Social Media & The World
Social media is affecting the world in big ways, both good and bad. Just a few years ago, news didn’t travel as quickly as it now does through Twitter, Facebook, news aggregators, etc. Positively, this means we have access to world news in a matter of seconds, and we no longer have to wait for the evening news to catch up on daily occurrences (see: social media’s role in Egypt’s 2011 Revolution). Negatively, especially for those in the public eye, this means that nothing goes unreported, even private pictures sent through a site like Twitter (see: Anthony Weiner). We take a look at some ways social media is affecting the way we look at religion, sports and politics:
Religion: The Catholic Church has joined Facebook and Twitter. In June, The Vatican announced the launch of a social media-integrated official news website, news.va, that will make heavy use of social networks. Pope Benedict XVI himself sent out the first papal tweet. News.va will function essentially as a Vatican and Catholic Church-related news aggregator, republishing stories from L’Osservatore Romano, Vatican Radio, Vatican Television, the Fides news agency and from Vatican media relations. Livestreaming of Papal events will also be featured, along with links to homilies, statements, and speeches. Spanish, French, German, and Portuguese-language versions of the site will be launched over the next few months. Users will also be able to post links on Twitter and share stories on their Facebook walls.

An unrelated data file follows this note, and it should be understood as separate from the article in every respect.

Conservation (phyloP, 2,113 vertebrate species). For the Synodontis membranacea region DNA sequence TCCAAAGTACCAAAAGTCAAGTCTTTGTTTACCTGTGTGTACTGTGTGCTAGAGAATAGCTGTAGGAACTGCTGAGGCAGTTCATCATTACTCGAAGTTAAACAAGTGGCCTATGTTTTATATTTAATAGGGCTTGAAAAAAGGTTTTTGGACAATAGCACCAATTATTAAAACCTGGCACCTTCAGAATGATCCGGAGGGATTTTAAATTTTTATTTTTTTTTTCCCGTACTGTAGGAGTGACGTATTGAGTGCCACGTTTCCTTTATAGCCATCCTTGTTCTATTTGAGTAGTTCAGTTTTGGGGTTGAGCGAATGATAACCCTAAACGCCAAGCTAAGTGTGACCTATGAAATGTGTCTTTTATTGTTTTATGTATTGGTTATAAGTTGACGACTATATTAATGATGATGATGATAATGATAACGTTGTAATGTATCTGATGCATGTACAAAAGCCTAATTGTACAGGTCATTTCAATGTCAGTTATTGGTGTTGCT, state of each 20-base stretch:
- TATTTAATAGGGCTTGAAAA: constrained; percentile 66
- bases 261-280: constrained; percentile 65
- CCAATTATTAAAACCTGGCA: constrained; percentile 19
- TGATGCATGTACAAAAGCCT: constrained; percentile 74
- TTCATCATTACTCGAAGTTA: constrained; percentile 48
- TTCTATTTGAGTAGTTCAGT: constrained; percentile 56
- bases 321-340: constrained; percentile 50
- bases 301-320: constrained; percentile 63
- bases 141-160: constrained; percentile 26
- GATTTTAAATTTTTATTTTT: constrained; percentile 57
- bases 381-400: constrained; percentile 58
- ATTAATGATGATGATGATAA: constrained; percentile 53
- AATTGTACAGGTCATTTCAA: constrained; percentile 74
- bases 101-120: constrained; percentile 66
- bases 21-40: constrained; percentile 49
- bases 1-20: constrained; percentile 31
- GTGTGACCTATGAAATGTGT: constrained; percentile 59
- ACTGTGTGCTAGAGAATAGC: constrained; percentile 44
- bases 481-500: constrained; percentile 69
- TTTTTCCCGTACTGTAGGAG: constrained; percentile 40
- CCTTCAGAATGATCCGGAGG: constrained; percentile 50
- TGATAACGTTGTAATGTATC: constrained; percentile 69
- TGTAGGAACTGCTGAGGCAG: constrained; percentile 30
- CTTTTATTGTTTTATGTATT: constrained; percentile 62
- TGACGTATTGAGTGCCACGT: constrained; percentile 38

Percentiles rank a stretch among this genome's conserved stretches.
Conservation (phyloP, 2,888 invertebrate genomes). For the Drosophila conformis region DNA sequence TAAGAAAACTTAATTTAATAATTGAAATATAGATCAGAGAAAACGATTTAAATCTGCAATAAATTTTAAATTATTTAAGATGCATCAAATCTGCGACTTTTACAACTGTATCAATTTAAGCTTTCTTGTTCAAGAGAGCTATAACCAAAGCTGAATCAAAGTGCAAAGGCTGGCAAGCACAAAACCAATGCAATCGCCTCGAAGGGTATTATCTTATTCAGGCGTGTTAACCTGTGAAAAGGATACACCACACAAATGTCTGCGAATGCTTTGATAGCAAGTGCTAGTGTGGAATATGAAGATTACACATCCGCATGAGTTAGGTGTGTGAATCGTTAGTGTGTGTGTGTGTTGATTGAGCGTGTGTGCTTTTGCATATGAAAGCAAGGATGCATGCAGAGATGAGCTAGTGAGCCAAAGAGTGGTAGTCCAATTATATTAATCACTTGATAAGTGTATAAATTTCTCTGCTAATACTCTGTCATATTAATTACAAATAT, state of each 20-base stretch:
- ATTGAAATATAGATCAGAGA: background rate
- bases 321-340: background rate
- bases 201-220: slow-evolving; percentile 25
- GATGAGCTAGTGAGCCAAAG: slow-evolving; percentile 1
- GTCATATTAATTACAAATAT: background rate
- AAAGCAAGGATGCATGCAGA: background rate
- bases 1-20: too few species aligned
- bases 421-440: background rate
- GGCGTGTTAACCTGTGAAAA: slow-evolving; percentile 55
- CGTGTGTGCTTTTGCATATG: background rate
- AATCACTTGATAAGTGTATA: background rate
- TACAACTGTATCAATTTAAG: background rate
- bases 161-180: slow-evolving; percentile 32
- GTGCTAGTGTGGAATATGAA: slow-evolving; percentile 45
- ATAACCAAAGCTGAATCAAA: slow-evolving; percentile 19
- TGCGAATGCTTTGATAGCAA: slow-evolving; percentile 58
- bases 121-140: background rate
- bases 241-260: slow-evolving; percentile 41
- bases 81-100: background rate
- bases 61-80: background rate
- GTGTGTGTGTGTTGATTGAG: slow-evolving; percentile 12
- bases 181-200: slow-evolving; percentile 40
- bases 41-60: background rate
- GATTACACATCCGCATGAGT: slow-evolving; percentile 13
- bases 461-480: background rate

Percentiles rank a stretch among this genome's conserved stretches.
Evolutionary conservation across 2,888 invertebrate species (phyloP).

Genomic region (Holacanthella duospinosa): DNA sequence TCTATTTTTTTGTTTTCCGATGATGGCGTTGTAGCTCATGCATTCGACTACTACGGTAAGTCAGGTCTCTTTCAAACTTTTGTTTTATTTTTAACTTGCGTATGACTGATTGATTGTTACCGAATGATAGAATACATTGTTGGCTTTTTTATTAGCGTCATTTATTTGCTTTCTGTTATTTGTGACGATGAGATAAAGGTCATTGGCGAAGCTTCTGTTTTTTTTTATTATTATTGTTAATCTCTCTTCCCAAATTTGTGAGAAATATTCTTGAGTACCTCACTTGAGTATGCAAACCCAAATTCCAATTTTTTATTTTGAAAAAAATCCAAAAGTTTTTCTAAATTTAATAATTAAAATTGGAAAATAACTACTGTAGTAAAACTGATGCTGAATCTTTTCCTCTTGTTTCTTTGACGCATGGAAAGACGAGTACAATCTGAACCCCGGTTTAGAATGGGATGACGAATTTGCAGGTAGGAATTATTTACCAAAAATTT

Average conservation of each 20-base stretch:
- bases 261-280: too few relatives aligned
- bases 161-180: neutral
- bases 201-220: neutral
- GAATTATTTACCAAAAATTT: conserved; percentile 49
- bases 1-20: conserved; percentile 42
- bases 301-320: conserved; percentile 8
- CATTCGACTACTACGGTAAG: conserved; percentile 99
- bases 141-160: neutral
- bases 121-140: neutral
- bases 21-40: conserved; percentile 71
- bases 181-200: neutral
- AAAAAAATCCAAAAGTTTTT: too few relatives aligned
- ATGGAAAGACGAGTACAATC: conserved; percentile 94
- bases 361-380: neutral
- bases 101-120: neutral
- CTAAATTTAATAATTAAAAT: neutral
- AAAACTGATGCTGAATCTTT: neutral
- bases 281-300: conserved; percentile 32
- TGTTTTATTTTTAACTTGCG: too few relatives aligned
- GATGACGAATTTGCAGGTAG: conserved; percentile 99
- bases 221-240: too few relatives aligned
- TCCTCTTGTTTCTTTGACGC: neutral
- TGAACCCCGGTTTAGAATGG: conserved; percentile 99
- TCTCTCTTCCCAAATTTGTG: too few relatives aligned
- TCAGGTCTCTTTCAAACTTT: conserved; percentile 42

Sports: The International Olympic Committee has issued rules for athletes using social media at the 2012 London Games. The athletes are encouraged to “post, blog and tweet their experiences,” but forbidden from using Twitter, Facebook or personal blogs for commercial or advertising purposes or to share videos filmed at Olympics venues. If the rules are broken, athletes are warned that it can withdraw accreditation, shut down online operations and start legal action for damages. These new social media rules come after some controversy at the 2010 Vancouver games, where US skier Julia Mancuso was asked to stop online merchandise sales after her silver medal-winning performances generated interest in her official website. Some of the other social media stipulations for London? Posts, blogs, etc. should be in first-person, should not contain vulgar or obscene words or images, and should not reveal confidential information. “Unlike in Vancouver, where the rules were adapted to fit changed circumstances, the rules in force in London have been properly codified,” the IOC said.
Politics: In mid-June, Rep. Anthony Weiner, D-N.Y., resigned from Congress in the wake of a sexting scandal. The move, which abruptly put an end to Weiner’s on-the-rise political career, serves as a warning to politicians and lawmakers about dealing with the social media world. To recap: Reports indicated that a college student had received a sexually suggestive photo from Weiner’s Twitter account. Weiner denied sending it, saying the account had been hacked, but as more texts and photos of the congressman surfaced, Weiner finally admitted that he’d sent the photo. The story picked up and more revelations surfaced, including messages to a 17-year-old Delaware girl. Ultimately, Weiner sought a leave of absence and said he’d seek treatment. While Weiner isn’t the first politician to deal with a sex scandal, the incident reverberates as politicians grapple with the new world of social media. It should serve as a “serious warning sign to politicians,” said Steven Schier, a professor of political science at Carleton College in Minnesota, that that they need to be careful. “They send out this stuff unfiltered, so the risk is increased considerably,” Schier said.
In what other ways is social media changing the world? Tell us in the comments!